The quick response codes are meant to help to inform walkers and keep them safe along the way.
Throughout the entire length of the Dullegil Walking Trail located along the forested slopes of Mount Hallasan, there are now one hundred signs featuring QR codes that can be scanned by hikers along the way.
The route covers a length of 80 km (about 50 miles), and the signs can be found all along it.
At the launch of the QR codes, only 60 kilometers of the trail is covered by the signage, but the goal is to have the entire length complete to finish the project. This is a very popular hiking path, as 460,000 people have already made their way along the trail in 2015. The signs are meant to benefit people who are walking along the route because they can be scanned through the use of smartphones and any free mobile app that can read this type of common barcodes.
The QR codes are now gaining a great deal of attention within this Jeju province trail.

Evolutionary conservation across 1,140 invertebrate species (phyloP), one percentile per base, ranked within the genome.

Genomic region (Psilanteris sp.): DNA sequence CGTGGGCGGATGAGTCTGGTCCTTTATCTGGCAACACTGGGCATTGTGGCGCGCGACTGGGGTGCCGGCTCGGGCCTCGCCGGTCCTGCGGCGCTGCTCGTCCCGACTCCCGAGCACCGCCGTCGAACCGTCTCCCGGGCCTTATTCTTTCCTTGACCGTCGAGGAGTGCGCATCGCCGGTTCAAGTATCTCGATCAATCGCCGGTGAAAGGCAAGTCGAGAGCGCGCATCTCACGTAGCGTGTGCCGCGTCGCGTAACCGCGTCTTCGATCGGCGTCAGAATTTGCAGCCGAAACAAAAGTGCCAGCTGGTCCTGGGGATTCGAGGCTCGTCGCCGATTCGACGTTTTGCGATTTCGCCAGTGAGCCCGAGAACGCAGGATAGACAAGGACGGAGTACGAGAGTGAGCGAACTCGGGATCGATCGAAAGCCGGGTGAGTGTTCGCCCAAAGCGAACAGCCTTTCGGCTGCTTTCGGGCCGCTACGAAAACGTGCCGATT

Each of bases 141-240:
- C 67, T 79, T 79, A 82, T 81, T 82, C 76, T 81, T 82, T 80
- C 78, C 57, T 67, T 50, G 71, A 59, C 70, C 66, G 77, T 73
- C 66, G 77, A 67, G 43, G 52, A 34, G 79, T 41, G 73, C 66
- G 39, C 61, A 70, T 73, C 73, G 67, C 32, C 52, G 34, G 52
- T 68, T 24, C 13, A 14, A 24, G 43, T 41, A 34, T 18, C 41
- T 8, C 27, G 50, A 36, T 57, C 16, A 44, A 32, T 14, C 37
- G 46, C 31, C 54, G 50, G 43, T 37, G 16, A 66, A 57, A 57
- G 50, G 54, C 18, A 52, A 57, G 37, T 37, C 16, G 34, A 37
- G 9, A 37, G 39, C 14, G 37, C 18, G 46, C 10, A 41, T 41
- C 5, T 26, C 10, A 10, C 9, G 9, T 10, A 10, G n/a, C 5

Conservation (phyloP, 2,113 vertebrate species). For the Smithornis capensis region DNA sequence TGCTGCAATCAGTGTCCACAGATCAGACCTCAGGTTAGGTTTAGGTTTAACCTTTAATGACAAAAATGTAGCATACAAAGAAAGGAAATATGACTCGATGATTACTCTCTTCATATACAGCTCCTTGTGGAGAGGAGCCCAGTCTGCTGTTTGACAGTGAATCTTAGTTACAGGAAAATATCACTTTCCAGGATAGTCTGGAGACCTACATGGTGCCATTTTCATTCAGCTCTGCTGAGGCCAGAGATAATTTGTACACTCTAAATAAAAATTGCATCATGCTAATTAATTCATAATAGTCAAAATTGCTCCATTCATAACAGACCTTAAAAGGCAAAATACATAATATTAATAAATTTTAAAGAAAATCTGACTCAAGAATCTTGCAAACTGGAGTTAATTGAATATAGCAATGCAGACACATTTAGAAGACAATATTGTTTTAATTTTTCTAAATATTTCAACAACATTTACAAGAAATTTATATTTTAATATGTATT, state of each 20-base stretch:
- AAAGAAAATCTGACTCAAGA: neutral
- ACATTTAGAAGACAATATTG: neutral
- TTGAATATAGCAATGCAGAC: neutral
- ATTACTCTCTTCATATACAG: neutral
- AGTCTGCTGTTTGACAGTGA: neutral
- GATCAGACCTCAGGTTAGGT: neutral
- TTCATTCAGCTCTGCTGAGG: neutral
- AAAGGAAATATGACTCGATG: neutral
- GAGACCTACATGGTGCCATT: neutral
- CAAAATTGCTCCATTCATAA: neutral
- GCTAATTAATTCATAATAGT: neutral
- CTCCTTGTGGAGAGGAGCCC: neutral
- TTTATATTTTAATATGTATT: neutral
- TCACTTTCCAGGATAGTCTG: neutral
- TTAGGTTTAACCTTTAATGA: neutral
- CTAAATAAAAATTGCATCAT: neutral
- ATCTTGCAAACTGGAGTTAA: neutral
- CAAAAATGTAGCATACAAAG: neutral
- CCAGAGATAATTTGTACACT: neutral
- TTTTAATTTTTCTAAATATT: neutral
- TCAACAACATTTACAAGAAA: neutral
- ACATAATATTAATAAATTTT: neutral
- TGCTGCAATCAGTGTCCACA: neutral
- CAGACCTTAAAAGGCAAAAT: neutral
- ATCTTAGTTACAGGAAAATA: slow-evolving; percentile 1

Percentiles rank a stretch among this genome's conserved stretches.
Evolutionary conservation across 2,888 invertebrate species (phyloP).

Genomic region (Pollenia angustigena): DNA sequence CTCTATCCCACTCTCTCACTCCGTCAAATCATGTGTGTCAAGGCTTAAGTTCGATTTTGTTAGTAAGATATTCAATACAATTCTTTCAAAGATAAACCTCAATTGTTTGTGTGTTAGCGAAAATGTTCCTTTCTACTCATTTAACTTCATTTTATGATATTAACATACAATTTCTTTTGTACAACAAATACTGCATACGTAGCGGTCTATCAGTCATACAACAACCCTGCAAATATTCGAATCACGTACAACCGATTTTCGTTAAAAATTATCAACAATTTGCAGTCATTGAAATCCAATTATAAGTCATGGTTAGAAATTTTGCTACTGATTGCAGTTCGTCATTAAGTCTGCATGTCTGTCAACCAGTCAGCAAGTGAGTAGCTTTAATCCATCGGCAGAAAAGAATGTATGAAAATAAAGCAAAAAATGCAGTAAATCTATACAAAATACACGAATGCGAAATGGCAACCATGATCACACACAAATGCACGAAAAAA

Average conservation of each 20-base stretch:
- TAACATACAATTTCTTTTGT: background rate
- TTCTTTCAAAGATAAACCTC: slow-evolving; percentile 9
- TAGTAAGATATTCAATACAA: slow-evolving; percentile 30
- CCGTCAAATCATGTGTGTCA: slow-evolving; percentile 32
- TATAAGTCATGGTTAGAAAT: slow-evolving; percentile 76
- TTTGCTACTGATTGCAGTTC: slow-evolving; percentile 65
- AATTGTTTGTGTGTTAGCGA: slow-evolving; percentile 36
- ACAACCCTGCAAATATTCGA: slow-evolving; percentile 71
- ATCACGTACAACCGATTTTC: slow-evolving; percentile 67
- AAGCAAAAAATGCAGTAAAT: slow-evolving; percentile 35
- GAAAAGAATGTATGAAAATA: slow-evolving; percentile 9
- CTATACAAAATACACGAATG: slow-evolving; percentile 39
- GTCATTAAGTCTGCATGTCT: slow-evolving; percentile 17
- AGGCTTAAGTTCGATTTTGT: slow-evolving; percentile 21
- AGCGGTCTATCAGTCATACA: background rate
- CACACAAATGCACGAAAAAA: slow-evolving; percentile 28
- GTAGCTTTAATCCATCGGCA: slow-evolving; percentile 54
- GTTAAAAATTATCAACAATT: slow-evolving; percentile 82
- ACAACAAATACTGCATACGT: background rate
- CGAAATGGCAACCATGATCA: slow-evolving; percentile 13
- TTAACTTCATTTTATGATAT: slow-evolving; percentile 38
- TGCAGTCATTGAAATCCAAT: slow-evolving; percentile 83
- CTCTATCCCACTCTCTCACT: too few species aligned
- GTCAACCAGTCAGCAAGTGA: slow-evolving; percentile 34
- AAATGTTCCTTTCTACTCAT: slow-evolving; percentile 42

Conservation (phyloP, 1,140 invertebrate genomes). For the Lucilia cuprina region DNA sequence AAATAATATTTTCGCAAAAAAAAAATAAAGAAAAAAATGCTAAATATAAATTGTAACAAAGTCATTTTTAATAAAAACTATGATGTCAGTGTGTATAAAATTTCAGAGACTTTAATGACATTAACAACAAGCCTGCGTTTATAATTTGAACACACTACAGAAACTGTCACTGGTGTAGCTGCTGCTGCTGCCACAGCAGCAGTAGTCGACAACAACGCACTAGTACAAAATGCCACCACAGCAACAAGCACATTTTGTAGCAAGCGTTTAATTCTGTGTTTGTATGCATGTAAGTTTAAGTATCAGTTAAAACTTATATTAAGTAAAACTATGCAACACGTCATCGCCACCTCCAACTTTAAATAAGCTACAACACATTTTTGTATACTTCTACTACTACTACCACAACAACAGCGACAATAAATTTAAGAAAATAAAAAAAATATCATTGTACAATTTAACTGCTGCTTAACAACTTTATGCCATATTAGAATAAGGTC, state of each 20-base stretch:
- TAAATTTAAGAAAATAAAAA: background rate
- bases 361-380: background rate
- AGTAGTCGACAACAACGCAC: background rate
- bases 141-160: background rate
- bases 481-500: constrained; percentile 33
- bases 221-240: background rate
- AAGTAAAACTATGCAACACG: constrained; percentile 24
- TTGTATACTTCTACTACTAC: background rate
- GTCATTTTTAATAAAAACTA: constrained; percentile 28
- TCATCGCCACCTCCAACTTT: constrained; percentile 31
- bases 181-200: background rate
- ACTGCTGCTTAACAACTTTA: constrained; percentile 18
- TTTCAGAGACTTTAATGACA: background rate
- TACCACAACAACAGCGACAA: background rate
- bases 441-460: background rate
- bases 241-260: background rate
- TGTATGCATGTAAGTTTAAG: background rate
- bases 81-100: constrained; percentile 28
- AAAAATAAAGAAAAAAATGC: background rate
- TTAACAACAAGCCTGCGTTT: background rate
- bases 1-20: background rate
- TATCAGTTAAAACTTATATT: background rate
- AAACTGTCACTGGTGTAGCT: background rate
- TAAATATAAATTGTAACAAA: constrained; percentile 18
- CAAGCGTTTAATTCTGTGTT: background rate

The quick response code markers were primarily designed to provide directions to visitors who are afraid that they’re getting lost (or who have already become turned around). At the same time that they are meant to keep people headed in the right direction, they are also useful to people who know exactly where they are and where they’re going.
The reason is that scanning the QRcodes gives visitors the chance to learn more about the ecology and culture of the region. The current program surrounding the signage is meant to not only create the signs and add them along the route, but it is also meant to maintain the trail signs so they’ll be kept up.
The work is being completed by the Korea Forest Service. Their primary goal is to work on completing the QR codes along the last stretch of 20 kilometers. It is expected that this will be done next year and it will improve the trail’s accessibility. The service has every faith that they will be able to complete their goal on schedule.